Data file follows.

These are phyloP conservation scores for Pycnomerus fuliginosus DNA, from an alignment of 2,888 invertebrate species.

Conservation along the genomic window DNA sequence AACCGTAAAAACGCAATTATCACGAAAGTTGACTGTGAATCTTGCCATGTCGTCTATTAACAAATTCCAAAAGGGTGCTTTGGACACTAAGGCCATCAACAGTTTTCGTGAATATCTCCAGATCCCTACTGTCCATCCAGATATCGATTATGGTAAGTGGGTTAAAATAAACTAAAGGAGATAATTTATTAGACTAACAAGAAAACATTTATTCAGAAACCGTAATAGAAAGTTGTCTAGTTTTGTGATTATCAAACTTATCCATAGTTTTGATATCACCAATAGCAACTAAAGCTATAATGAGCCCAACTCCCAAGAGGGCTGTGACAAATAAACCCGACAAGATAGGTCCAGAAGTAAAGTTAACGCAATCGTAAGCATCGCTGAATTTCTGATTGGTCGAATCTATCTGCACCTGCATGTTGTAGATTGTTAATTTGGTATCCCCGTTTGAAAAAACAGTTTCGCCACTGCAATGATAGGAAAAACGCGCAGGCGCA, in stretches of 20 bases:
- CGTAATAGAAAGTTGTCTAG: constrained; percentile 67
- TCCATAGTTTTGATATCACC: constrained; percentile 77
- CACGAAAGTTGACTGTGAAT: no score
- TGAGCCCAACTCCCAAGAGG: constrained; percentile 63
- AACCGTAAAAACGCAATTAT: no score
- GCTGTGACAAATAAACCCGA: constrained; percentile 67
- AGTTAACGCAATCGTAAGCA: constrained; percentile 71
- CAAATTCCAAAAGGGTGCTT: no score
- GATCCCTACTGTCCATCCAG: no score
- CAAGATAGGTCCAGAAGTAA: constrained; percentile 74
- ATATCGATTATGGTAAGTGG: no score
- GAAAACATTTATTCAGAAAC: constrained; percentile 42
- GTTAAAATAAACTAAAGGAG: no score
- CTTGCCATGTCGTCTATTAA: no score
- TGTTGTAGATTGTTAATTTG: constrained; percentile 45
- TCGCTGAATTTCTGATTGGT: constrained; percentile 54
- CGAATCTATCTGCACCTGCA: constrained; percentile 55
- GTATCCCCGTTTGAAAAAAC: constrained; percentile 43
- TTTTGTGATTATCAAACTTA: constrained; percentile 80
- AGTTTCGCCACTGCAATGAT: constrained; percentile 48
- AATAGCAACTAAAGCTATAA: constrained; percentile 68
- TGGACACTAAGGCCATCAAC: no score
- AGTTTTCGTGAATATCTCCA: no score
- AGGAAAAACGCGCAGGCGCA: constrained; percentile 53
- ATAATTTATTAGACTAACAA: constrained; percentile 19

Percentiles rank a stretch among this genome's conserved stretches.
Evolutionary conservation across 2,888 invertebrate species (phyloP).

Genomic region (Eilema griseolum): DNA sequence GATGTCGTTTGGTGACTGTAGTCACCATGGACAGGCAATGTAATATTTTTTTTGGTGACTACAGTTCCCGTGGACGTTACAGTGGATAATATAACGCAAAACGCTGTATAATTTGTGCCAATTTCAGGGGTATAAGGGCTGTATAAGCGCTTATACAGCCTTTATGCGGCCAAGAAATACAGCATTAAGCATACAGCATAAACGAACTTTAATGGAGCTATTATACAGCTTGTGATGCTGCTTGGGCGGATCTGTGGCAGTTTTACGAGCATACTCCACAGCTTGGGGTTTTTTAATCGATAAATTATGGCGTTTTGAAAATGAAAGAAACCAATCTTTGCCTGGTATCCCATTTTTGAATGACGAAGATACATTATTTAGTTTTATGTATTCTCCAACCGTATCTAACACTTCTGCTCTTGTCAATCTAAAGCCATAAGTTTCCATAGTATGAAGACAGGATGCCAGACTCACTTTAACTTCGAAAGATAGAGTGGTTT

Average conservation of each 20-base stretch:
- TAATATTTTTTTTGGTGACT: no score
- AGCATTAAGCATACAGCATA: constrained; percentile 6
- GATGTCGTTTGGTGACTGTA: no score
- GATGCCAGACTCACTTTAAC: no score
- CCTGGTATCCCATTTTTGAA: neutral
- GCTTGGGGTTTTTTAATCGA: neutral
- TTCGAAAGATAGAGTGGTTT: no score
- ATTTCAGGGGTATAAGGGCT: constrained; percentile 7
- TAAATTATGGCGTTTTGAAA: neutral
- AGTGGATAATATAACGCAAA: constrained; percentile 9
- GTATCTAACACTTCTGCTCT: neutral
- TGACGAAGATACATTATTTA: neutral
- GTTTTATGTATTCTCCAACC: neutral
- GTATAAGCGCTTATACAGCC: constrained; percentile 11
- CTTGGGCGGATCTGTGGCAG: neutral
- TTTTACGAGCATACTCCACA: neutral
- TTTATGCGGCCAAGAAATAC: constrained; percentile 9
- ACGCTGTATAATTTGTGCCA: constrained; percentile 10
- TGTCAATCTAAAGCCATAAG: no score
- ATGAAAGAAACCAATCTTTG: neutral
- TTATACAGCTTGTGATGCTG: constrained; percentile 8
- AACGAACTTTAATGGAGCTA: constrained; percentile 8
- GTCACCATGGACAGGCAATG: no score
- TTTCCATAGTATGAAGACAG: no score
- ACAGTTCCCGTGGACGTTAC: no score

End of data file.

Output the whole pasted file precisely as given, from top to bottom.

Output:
These are phyloP conservation scores for Pycnomerus fuliginosus DNA, from an alignment of 2,888 invertebrate species.

Conservation along the genomic window DNA sequence AACCGTAAAAACGCAATTATCACGAAAGTTGACTGTGAATCTTGCCATGTCGTCTATTAACAAATTCCAAAAGGGTGCTTTGGACACTAAGGCCATCAACAGTTTTCGTGAATATCTCCAGATCCCTACTGTCCATCCAGATATCGATTATGGTAAGTGGGTTAAAATAAACTAAAGGAGATAATTTATTAGACTAACAAGAAAACATTTATTCAGAAACCGTAATAGAAAGTTGTCTAGTTTTGTGATTATCAAACTTATCCATAGTTTTGATATCACCAATAGCAACTAAAGCTATAATGAGCCCAACTCCCAAGAGGGCTGTGACAAATAAACCCGACAAGATAGGTCCAGAAGTAAAGTTAACGCAATCGTAAGCATCGCTGAATTTCTGATTGGTCGAATCTATCTGCACCTGCATGTTGTAGATTGTTAATTTGGTATCCCCGTTTGAAAAAACAGTTTCGCCACTGCAATGATAGGAAAAACGCGCAGGCGCA, in stretches of 20 bases:
- CGTAATAGAAAGTTGTCTAG: constrained; percentile 67
- TCCATAGTTTTGATATCACC: constrained; percentile 77
- CACGAAAGTTGACTGTGAAT: no score
- TGAGCCCAACTCCCAAGAGG: constrained; percentile 63
- AACCGTAAAAACGCAATTAT: no score
- GCTGTGACAAATAAACCCGA: constrained; percentile 67
- AGTTAACGCAATCGTAAGCA: constrained; percentile 71
- CAAATTCCAAAAGGGTGCTT: no score
- GATCCCTACTGTCCATCCAG: no score
- CAAGATAGGTCCAGAAGTAA: constrained; percentile 74
- ATATCGATTATGGTAAGTGG: no score
- GAAAACATTTATTCAGAAAC: constrained; percentile 42
- GTTAAAATAAACTAAAGGAG: no score
- CTTGCCATGTCGTCTATTAA: no score
- TGTTGTAGATTGTTAATTTG: constrained; percentile 45
- TCGCTGAATTTCTGATTGGT: constrained; percentile 54
- CGAATCTATCTGCACCTGCA: constrained; percentile 55
- GTATCCCCGTTTGAAAAAAC: constrained; percentile 43
- TTTTGTGATTATCAAACTTA: constrained; percentile 80
- AGTTTCGCCACTGCAATGAT: constrained; percentile 48
- AATAGCAACTAAAGCTATAA: constrained; percentile 68
- TGGACACTAAGGCCATCAAC: no score
- AGTTTTCGTGAATATCTCCA: no score
- AGGAAAAACGCGCAGGCGCA: constrained; percentile 53
- ATAATTTATTAGACTAACAA: constrained; percentile 19

Percentiles rank a stretch among this genome's conserved stretches.
Evolutionary conservation across 2,888 invertebrate species (phyloP).

Genomic region (Eilema griseolum): DNA sequence GATGTCGTTTGGTGACTGTAGTCACCATGGACAGGCAATGTAATATTTTTTTTGGTGACTACAGTTCCCGTGGACGTTACAGTGGATAATATAACGCAAAACGCTGTATAATTTGTGCCAATTTCAGGGGTATAAGGGCTGTATAAGCGCTTATACAGCCTTTATGCGGCCAAGAAATACAGCATTAAGCATACAGCATAAACGAACTTTAATGGAGCTATTATACAGCTTGTGATGCTGCTTGGGCGGATCTGTGGCAGTTTTACGAGCATACTCCACAGCTTGGGGTTTTTTAATCGATAAATTATGGCGTTTTGAAAATGAAAGAAACCAATCTTTGCCTGGTATCCCATTTTTGAATGACGAAGATACATTATTTAGTTTTATGTATTCTCCAACCGTATCTAACACTTCTGCTCTTGTCAATCTAAAGCCATAAGTTTCCATAGTATGAAGACAGGATGCCAGACTCACTTTAACTTCGAAAGATAGAGTGGTTT

Average conservation of each 20-base stretch:
- TAATATTTTTTTTGGTGACT: no score
- AGCATTAAGCATACAGCATA: constrained; percentile 6
- GATGTCGTTTGGTGACTGTA: no score
- GATGCCAGACTCACTTTAAC: no score
- CCTGGTATCCCATTTTTGAA: neutral
- GCTTGGGGTTTTTTAATCGA: neutral
- TTCGAAAGATAGAGTGGTTT: no score
- ATTTCAGGGGTATAAGGGCT: constrained; percentile 7
- TAAATTATGGCGTTTTGAAA: neutral
- AGTGGATAATATAACGCAAA: constrained; percentile 9
- GTATCTAACACTTCTGCTCT: neutral
- TGACGAAGATACATTATTTA: neutral
- GTTTTATGTATTCTCCAACC: neutral
- GTATAAGCGCTTATACAGCC: constrained; percentile 11
- CTTGGGCGGATCTGTGGCAG: neutral
- TTTTACGAGCATACTCCACA: neutral
- TTTATGCGGCCAAGAAATAC: constrained; percentile 9
- ACGCTGTATAATTTGTGCCA: constrained; percentile 10
- TGTCAATCTAAAGCCATAAG: no score
- ATGAAAGAAACCAATCTTTG: neutral
- TTATACAGCTTGTGATGCTG: constrained; percentile 8
- AACGAACTTTAATGGAGCTA: constrained; percentile 8
- GTCACCATGGACAGGCAATG: no score
- TTTCCATAGTATGAAGACAG: no score
- ACAGTTCCCGTGGACGTTAC: no score